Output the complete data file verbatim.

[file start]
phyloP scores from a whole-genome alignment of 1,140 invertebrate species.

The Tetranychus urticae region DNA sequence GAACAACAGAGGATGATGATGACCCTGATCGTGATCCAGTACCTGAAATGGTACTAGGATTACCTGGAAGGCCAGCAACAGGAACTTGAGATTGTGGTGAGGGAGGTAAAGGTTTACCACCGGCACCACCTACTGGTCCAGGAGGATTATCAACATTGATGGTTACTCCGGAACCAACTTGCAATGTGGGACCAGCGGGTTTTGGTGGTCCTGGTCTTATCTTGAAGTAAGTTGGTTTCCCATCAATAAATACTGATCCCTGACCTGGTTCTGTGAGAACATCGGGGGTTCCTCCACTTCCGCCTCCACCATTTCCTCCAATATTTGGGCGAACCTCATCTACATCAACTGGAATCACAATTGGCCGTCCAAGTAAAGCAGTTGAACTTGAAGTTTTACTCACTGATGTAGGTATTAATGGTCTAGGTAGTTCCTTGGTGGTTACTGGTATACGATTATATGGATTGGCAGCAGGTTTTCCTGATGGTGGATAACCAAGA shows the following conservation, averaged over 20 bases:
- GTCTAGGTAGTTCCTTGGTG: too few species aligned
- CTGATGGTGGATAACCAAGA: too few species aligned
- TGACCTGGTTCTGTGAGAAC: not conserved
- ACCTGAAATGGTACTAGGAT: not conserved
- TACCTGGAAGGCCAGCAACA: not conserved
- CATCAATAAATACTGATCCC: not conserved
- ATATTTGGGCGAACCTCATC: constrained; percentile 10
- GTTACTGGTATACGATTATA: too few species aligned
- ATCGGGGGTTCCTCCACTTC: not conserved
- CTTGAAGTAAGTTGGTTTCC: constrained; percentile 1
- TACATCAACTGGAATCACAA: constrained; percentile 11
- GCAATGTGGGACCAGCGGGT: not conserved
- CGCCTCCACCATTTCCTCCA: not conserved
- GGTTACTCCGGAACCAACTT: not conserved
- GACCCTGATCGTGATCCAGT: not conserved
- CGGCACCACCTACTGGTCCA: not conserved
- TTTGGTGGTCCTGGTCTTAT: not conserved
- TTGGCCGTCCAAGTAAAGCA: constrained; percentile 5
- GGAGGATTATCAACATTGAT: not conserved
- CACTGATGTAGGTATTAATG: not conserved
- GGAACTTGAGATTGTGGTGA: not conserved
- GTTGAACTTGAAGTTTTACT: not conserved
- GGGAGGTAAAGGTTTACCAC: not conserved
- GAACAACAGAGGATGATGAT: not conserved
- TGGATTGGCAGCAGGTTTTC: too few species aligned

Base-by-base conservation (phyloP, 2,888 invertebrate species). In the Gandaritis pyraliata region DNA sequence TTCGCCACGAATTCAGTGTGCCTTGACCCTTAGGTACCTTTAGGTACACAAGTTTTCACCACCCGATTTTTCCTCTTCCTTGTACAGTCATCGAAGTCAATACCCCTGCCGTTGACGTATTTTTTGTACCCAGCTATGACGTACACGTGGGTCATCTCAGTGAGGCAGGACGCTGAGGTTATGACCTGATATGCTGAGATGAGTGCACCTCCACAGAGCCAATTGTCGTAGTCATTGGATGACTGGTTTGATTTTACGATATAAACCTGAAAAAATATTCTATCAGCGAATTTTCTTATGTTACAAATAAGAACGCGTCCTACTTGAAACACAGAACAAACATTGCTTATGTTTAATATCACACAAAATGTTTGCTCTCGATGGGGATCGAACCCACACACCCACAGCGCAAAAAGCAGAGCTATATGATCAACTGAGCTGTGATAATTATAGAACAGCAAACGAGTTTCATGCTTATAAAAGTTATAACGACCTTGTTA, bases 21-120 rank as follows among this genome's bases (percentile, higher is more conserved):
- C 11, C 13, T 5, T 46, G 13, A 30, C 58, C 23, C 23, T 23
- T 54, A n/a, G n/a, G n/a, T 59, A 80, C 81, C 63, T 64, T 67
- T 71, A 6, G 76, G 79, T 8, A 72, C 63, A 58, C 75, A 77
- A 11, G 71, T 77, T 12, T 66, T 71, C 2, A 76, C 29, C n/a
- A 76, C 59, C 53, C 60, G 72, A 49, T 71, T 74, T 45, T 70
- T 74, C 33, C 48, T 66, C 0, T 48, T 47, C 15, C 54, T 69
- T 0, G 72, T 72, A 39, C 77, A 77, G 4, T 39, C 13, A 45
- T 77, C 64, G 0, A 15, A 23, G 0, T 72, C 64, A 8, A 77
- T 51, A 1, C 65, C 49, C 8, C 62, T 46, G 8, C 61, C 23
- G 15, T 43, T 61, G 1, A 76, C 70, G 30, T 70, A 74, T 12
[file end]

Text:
phyloP scores from a whole-genome alignment of 1,140 invertebrate species.

The Tetranychus urticae region DNA sequence GAACAACAGAGGATGATGATGACCCTGATCGTGATCCAGTACCTGAAATGGTACTAGGATTACCTGGAAGGCCAGCAACAGGAACTTGAGATTGTGGTGAGGGAGGTAAAGGTTTACCACCGGCACCACCTACTGGTCCAGGAGGATTATCAACATTGATGGTTACTCCGGAACCAACTTGCAATGTGGGACCAGCGGGTTTTGGTGGTCCTGGTCTTATCTTGAAGTAAGTTGGTTTCCCATCAATAAATACTGATCCCTGACCTGGTTCTGTGAGAACATCGGGGGTTCCTCCACTTCCGCCTCCACCATTTCCTCCAATATTTGGGCGAACCTCATCTACATCAACTGGAATCACAATTGGCCGTCCAAGTAAAGCAGTTGAACTTGAAGTTTTACTCACTGATGTAGGTATTAATGGTCTAGGTAGTTCCTTGGTGGTTACTGGTATACGATTATATGGATTGGCAGCAGGTTTTCCTGATGGTGGATAACCAAGA shows the following conservation, averaged over 20 bases:
- GTCTAGGTAGTTCCTTGGTG: too few species aligned
- CTGATGGTGGATAACCAAGA: too few species aligned
- TGACCTGGTTCTGTGAGAAC: not conserved
- ACCTGAAATGGTACTAGGAT: not conserved
- TACCTGGAAGGCCAGCAACA: not conserved
- CATCAATAAATACTGATCCC: not conserved
- ATATTTGGGCGAACCTCATC: constrained; percentile 10
- GTTACTGGTATACGATTATA: too few species aligned
- ATCGGGGGTTCCTCCACTTC: not conserved
- CTTGAAGTAAGTTGGTTTCC: constrained; percentile 1
- TACATCAACTGGAATCACAA: constrained; percentile 11
- GCAATGTGGGACCAGCGGGT: not conserved
- CGCCTCCACCATTTCCTCCA: not conserved
- GGTTACTCCGGAACCAACTT: not conserved
- GACCCTGATCGTGATCCAGT: not conserved
- CGGCACCACCTACTGGTCCA: not conserved
- TTTGGTGGTCCTGGTCTTAT: not conserved
- TTGGCCGTCCAAGTAAAGCA: constrained; percentile 5
- GGAGGATTATCAACATTGAT: not conserved
- CACTGATGTAGGTATTAATG: not conserved
- GGAACTTGAGATTGTGGTGA: not conserved
- GTTGAACTTGAAGTTTTACT: not conserved
- GGGAGGTAAAGGTTTACCAC: not conserved
- GAACAACAGAGGATGATGAT: not conserved
- TGGATTGGCAGCAGGTTTTC: too few species aligned

Base-by-base conservation (phyloP, 2,888 invertebrate species). In the Gandaritis pyraliata region DNA sequence TTCGCCACGAATTCAGTGTGCCTTGACCCTTAGGTACCTTTAGGTACACAAGTTTTCACCACCCGATTTTTCCTCTTCCTTGTACAGTCATCGAAGTCAATACCCCTGCCGTTGACGTATTTTTTGTACCCAGCTATGACGTACACGTGGGTCATCTCAGTGAGGCAGGACGCTGAGGTTATGACCTGATATGCTGAGATGAGTGCACCTCCACAGAGCCAATTGTCGTAGTCATTGGATGACTGGTTTGATTTTACGATATAAACCTGAAAAAATATTCTATCAGCGAATTTTCTTATGTTACAAATAAGAACGCGTCCTACTTGAAACACAGAACAAACATTGCTTATGTTTAATATCACACAAAATGTTTGCTCTCGATGGGGATCGAACCCACACACCCACAGCGCAAAAAGCAGAGCTATATGATCAACTGAGCTGTGATAATTATAGAACAGCAAACGAGTTTCATGCTTATAAAAGTTATAACGACCTTGTTA, bases 21-120 rank as follows among this genome's bases (percentile, higher is more conserved):
- C 11, C 13, T 5, T 46, G 13, A 30, C 58, C 23, C 23, T 23
- T 54, A n/a, G n/a, G n/a, T 59, A 80, C 81, C 63, T 64, T 67
- T 71, A 6, G 76, G 79, T 8, A 72, C 63, A 58, C 75, A 77
- A 11, G 71, T 77, T 12, T 66, T 71, C 2, A 76, C 29, C n/a
- A 76, C 59, C 53, C 60, G 72, A 49, T 71, T 74, T 45, T 70
- T 74, C 33, C 48, T 66, C 0, T 48, T 47, C 15, C 54, T 69
- T 0, G 72, T 72, A 39, C 77, A 77, G 4, T 39, C 13, A 45
- T 77, C 64, G 0, A 15, A 23, G 0, T 72, C 64, A 8, A 77
- T 51, A 1, C 65, C 49, C 8, C 62, T 46, G 8, C 61, C 23
- G 15, T 43, T 61, G 1, A 76, C 70, G 30, T 70, A 74, T 12